• Ashley Snider, 4, visual impairment, speech and motor delay, Chattanooga
• Garrett Saylors, 10, acute disseminated encephalomyelitis, Cohutta, Ga.
• Greer Cofield, 5, kicked in face by horse, Cartersville, Ga.
• Hilario Sanchez, 8 months, pertussis, Dalton, Ga.
• Kyra McGowan, 2, prematurity at 27 weeks gestation -- 1 pound, 9 ounces at birth, Signal Mountain.
• Mackenzie Snyder, 10 months, respiratory depression, Chattanooga
• Rachel Price, 17, anaplastic large cell lymphoma, Sale Creek
• Sara Carr, 18, diffuse large cell lymphoma, Chattanooga
• Wynn Eady, 1, umbilical cord around neck at delivery/renal hepatic failure, Chattanooga
A year ago, Wynn Eady was in T.C. Thompson Children's Hospital at Erlanger for kidney failure treatment.
Tuesday, Wynn,1, was back at the hospital, as one of nine patients chosen as 2012 Miracle Kids.
Chosen by hospital staff, the Miracle Kids become ambassadors and fundraisers for Children's Hospital throughout the year, according to Ali Cobb, director of fundraising.
The Miracle Kids are invited to all Children's Hospital events to share their stories and show donors and the community how contributions are used, Cobb said.
This year, nine Miracle Kids were chosen, though the hospital did not set a number, Rebecca Brinkley, Children's Miracle Network Hospital Coordinator said.
Being a Miracle Kid means these young patients are on the road to recovery, something that may not have seemed possible a year ago.
"Living at a hospital with a sick child is like nothing I can explain," said Wynn's mom, Anna Eady. "Every single developmental milestone she hits is that more precious."
Nicknamed "Wonder Wynn" by her family, Wynn still has problems with her kidneys, though she is no longer in failure, Eady said. The family is excited to be able to give back to Children's Hospital, having already raised $10,000 for the hospital at Wynn's birthday party in September.
Garrett Saylors' family also is thankful for the opportunity to be able to give back to the hospital.
"It was really fun to be able to represent T.C. Thompson because of what they've done for me," Garrett said.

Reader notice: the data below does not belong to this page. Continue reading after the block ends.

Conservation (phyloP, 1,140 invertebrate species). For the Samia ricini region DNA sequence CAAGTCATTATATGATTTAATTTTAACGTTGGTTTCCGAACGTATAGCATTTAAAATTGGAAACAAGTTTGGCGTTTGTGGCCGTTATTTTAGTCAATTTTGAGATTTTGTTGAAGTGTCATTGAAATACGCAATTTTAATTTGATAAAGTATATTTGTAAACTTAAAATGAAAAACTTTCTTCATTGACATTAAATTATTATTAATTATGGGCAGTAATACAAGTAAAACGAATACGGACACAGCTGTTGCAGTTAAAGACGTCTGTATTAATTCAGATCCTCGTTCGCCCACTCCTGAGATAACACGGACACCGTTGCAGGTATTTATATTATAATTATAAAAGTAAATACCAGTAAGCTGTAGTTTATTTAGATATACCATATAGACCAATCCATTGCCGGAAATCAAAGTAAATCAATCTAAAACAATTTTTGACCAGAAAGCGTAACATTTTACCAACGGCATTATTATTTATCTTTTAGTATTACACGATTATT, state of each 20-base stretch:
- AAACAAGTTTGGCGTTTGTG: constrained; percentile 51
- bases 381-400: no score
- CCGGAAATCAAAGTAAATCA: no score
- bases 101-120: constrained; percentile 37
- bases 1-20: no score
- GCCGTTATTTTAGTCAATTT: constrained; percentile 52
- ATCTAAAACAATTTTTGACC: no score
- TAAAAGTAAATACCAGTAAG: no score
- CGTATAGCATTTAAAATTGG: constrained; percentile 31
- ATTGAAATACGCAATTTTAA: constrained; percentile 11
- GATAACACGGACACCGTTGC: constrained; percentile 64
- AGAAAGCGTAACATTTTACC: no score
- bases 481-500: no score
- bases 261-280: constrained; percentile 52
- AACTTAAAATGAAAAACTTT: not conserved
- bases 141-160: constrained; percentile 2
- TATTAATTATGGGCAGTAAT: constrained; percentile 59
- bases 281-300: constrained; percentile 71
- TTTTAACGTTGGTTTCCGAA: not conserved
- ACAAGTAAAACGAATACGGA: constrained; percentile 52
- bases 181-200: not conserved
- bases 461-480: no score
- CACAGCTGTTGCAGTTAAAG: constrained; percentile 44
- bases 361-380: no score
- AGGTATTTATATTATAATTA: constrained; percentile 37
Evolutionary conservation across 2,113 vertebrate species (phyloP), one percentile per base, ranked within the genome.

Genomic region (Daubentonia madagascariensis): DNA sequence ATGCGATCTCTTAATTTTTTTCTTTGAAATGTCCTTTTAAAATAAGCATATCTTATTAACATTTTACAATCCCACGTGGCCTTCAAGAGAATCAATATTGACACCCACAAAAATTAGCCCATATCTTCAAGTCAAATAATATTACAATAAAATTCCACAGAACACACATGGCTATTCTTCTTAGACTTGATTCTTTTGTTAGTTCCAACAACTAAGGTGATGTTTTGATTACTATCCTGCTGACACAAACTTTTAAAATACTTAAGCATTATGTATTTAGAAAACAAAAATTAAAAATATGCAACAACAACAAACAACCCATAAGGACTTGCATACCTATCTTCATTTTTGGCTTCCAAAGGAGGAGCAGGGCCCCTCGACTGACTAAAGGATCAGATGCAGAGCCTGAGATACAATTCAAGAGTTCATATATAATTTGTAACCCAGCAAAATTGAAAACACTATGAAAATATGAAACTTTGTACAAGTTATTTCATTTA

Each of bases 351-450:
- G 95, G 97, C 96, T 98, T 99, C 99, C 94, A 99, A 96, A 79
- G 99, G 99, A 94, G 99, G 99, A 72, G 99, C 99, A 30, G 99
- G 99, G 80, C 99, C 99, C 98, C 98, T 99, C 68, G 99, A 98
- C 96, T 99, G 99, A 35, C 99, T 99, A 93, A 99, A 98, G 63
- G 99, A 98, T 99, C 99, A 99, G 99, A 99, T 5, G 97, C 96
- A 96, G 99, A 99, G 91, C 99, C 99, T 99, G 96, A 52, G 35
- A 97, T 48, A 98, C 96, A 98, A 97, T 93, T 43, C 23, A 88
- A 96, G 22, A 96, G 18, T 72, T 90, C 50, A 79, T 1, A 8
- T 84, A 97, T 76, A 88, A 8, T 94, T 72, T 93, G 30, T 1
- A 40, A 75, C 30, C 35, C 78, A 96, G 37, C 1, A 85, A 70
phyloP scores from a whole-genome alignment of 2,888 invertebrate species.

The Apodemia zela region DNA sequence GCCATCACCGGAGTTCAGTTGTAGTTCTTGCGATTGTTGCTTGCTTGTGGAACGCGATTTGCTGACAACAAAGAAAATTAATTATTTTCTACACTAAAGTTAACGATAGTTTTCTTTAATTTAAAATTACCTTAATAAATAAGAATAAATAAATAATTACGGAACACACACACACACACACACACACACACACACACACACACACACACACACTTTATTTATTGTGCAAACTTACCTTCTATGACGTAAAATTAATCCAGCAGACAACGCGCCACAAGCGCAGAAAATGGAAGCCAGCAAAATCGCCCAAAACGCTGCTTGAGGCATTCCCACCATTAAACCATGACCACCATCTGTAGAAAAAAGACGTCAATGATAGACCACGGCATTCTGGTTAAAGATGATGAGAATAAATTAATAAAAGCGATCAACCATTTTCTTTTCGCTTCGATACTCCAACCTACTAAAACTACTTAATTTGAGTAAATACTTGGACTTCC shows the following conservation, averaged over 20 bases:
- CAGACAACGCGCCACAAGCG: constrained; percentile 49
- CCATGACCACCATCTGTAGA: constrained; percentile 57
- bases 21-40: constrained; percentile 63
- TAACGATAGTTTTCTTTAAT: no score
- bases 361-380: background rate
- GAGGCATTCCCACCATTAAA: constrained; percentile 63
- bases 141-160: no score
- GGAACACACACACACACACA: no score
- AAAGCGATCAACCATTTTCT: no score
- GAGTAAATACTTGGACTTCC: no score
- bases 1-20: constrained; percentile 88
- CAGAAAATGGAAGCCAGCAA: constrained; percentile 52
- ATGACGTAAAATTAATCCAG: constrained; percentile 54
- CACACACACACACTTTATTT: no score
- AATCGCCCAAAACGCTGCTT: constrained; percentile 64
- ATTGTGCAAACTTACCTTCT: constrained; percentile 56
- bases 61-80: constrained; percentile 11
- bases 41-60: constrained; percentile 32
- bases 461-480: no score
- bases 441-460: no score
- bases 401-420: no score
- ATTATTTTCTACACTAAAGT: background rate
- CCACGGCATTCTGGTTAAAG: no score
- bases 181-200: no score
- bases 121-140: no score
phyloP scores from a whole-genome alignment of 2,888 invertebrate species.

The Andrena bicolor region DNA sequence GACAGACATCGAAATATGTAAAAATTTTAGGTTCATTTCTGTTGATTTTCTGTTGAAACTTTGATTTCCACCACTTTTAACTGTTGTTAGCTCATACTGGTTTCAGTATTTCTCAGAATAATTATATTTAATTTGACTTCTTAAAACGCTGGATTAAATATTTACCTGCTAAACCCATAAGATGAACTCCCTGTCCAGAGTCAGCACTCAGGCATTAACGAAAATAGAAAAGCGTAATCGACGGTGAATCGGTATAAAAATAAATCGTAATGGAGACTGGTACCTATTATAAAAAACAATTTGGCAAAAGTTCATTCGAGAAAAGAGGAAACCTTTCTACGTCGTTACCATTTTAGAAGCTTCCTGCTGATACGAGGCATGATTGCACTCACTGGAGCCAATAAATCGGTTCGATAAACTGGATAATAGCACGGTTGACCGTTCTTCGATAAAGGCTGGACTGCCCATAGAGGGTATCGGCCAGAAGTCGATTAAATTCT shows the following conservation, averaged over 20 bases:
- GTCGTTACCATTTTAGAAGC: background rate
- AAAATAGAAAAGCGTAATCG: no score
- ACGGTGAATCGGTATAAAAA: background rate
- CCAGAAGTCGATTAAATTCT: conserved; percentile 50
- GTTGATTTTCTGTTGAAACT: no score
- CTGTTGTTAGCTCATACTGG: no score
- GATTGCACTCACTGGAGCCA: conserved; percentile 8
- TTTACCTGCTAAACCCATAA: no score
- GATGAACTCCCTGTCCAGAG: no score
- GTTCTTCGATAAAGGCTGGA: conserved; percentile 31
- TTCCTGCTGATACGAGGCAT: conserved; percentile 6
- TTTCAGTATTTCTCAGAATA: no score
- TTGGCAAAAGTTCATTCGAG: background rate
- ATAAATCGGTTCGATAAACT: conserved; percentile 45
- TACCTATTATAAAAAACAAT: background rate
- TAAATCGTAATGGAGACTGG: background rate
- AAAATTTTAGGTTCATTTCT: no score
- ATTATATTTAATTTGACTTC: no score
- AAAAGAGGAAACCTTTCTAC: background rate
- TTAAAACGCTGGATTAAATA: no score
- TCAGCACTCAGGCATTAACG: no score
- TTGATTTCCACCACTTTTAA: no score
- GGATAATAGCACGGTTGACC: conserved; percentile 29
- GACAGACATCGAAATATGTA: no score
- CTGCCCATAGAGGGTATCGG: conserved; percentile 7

On June 8, Garrett, 10, collapsed in the bathroom of his family's home in Cohutta, Ga., after telling his mom, Angel Saylors, he felt like he was going to be sick.
"It went from the child was healthy and fine to he collapses," Angel Saylors said. "It was that quick."
Garrett has acute disseminated encephalomyelitis, inflammation in the brain and spinal cord that typically occurs after an infection. The condition can affect cognitive function.
Angel Saylors calls her son one of the "walking wounded." Watching him dart around gathering candy during the present parade through Erlanger's halls, it is hard to tell that about six months ago, he couldn't walk.
Garrett's family will be back at Children's Hospital on Dec. 28 to see how much of Garrett's brain has healed. He has a 90 percent chance of recovery. His parents still worry about that 10 percent, however, said Scott Saylors, Garrett's dad.
"The day before he told us he had a headache and his legs hurt. We thought it was just from running around or sinuses," Scott Saylors said.
The family said they are happy to be chosen to represent the hospital that treated them like family during Garrett's two-week stay.
"Everything we needed, the Ronald McDonald House provided," Scott Saylors said. "We could worry about what we needed to worry about, which was our child."
Contact staff writer Rachel Bunn at firstname.lastname@example.org or 423-757-6592.